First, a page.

If you’re currently a SharePoint user, you might have heard about Sitecore. After all, Microsoft is recommending it as an alternative CMS. Whatever your reasons for wanting to know what Sitecore CMS is, we’ll answer that in this in-depth review.
What Is Sitecore CMS?
Sitecore is one of the top enterprise-grade CMSs built on ASP.NET. It allows salesforce and web content management teams to have complete control over all website elements, from advanced personalization and blog posts to ecommerce and social integration and more.
Currently, on its 7th version, Sitecore runs on .NET 2.0 or 4.0, and the core has been reworked from scratch to make the most of improvements made in ASP.NET 4.5.
Sitecore CMS is the driver of all Sitecore-powered sites. Having leveraged the safety, scalability, and versatility of the .NET framework, it’s an enterprise darling used by leading multinationals such as Canon, Nestle, and Toshiba.
What Type of CMS Is Sitecore?
Sitecore is an enterprise-grade .NET-based CMS. The Sitecore Web CMS (content management system) is known as the Sitecore Web Experience Manager or Sitecore Experience Manager.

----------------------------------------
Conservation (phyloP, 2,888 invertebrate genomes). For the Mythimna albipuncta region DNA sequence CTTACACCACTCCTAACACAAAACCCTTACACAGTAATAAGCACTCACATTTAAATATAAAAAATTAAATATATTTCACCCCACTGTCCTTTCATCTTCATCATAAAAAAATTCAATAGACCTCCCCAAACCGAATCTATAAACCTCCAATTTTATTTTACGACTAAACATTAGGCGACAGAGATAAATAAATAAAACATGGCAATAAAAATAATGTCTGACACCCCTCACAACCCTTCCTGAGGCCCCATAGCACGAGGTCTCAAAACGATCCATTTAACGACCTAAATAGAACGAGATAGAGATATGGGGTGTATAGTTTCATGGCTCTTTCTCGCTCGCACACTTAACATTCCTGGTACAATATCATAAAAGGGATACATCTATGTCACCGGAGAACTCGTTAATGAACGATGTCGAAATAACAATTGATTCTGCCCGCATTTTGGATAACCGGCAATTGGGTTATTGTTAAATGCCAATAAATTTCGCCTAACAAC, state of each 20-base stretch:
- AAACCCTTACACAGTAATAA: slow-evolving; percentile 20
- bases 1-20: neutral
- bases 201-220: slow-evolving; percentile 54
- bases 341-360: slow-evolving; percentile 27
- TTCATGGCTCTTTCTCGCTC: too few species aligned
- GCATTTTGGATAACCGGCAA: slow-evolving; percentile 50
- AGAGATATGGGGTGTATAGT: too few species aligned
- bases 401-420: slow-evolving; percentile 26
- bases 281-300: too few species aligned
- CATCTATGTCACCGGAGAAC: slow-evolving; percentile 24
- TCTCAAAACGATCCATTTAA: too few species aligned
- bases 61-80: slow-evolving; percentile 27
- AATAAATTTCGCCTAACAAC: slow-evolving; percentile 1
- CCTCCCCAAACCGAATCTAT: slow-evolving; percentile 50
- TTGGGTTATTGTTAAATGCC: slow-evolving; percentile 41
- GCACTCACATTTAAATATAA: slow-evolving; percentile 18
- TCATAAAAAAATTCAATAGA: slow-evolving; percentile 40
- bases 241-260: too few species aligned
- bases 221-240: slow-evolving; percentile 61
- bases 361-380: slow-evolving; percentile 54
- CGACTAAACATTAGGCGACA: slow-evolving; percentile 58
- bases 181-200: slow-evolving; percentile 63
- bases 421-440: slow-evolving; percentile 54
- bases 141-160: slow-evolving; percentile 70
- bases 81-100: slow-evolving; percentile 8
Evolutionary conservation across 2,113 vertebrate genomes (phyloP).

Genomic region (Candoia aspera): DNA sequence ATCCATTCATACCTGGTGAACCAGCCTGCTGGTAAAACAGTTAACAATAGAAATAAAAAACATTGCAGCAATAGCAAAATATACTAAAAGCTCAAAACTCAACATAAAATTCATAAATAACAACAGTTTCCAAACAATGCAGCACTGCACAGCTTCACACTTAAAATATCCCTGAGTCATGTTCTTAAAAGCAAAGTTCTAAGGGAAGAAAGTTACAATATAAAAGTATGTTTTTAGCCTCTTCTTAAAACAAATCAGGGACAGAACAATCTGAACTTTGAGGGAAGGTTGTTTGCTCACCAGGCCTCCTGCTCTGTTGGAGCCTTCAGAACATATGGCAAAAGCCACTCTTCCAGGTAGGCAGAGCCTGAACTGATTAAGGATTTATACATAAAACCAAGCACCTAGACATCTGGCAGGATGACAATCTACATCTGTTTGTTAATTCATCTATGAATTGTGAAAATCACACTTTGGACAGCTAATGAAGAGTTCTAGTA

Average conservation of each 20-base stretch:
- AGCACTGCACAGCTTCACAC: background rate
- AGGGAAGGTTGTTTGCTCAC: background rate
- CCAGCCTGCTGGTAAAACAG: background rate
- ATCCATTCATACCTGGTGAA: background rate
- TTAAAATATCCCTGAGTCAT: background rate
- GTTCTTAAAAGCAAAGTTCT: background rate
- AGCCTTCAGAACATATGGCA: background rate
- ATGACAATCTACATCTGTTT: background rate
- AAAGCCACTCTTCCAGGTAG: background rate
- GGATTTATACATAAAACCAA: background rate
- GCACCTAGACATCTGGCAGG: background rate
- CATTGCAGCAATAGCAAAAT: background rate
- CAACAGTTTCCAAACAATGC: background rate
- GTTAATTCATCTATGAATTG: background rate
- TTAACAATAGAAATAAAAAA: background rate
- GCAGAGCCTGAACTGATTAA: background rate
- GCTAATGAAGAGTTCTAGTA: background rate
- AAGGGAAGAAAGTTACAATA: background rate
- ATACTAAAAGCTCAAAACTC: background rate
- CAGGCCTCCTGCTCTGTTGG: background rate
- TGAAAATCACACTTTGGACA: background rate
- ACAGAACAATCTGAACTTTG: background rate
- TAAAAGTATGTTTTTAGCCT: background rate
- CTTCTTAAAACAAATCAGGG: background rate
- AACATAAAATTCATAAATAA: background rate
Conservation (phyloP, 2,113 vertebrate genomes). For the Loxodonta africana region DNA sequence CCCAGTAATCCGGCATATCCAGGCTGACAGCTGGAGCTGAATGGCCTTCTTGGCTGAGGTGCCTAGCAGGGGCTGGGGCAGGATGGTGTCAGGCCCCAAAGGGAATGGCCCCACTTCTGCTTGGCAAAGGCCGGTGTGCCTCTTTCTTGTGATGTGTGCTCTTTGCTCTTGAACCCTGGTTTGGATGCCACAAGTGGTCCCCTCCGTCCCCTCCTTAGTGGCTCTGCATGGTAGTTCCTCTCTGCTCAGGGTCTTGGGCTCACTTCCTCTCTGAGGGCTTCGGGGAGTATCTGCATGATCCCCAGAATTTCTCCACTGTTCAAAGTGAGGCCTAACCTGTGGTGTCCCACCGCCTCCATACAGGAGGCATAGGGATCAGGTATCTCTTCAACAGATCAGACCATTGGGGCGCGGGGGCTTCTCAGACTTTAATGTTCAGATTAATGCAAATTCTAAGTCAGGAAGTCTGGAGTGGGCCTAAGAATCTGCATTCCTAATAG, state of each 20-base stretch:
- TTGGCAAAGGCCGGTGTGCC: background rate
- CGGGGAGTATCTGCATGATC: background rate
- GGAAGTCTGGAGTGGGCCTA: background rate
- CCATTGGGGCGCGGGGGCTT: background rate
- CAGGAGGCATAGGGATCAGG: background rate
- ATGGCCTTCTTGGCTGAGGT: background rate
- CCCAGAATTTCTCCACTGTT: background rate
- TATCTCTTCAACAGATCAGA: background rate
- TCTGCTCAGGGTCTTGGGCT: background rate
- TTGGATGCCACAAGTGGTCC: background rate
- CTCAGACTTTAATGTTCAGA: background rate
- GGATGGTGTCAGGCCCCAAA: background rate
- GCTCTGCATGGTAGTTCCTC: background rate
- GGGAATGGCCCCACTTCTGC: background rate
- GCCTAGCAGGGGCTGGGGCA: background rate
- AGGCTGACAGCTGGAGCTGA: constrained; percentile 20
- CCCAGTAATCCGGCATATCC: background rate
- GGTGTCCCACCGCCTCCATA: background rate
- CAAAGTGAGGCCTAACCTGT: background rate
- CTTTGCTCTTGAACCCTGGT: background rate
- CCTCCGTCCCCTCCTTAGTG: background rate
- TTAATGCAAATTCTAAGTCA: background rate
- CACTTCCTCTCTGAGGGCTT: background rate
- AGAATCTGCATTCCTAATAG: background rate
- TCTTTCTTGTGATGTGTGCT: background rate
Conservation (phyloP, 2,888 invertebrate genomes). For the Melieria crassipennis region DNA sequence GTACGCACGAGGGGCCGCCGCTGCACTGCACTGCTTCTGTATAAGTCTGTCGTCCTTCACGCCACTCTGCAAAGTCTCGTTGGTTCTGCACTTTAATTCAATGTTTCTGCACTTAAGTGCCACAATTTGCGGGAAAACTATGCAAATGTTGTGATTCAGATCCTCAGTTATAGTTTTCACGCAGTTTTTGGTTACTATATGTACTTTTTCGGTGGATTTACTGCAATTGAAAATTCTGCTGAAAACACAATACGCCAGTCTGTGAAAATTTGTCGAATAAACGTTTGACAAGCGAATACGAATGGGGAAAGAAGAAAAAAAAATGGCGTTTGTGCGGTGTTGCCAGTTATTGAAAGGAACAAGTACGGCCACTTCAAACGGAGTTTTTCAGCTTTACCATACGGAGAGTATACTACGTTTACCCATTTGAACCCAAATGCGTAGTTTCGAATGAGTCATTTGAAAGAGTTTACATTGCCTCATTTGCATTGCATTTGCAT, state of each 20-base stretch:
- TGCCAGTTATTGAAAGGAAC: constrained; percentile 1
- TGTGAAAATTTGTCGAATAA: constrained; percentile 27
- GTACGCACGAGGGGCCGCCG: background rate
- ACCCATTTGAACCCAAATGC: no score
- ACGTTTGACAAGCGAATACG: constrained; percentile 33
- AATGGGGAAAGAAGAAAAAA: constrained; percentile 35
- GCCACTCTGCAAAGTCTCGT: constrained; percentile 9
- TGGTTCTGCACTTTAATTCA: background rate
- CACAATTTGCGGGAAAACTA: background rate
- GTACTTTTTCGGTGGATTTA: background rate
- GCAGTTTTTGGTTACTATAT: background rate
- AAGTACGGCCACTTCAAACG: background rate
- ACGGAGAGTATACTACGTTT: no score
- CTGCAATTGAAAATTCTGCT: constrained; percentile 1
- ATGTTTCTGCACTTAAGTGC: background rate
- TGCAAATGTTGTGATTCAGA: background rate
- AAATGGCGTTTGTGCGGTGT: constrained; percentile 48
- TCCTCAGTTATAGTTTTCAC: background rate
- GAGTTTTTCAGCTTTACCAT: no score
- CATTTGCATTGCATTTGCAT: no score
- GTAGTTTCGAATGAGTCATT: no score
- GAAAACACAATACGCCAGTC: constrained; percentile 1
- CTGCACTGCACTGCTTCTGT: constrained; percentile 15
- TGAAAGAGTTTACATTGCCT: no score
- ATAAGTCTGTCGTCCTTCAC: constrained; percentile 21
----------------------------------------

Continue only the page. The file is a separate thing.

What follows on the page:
Is Sitecore a Good CMS?
Yes, Sitecore is a good CMS, especially if you’re looking for a top-of-the-line CMS with broad workflow capabilities that allow you to:
- Build customer interaction with bespoke real-time suggestions
- Engage with users in various languages across various devices.
Leverage reusable content, modules, and layout, which speeds up your content delivery.
Sitecore CMS Architecture
Sitecore CMS is a popular enterprise-level content management system used by many businesses worldwide. Its powerful and flexible architecture allows for the creation and management of complex digital experiences across multiple channels and devices.
At its core, Sitecore CMS is built on top of the Microsoft .NET Framework and uses a variety of technologies and architectural patterns to provide a robust and scalable platform for managing digital content. Let’s take a closer look at the key components of Sitecore CMS architecture.
Sitecore CMS uses several databases to store and manage content, configuration, and other data. These databases include:
Master database: contains the original source of all content items, as well as configuration information, user data, and other metadata.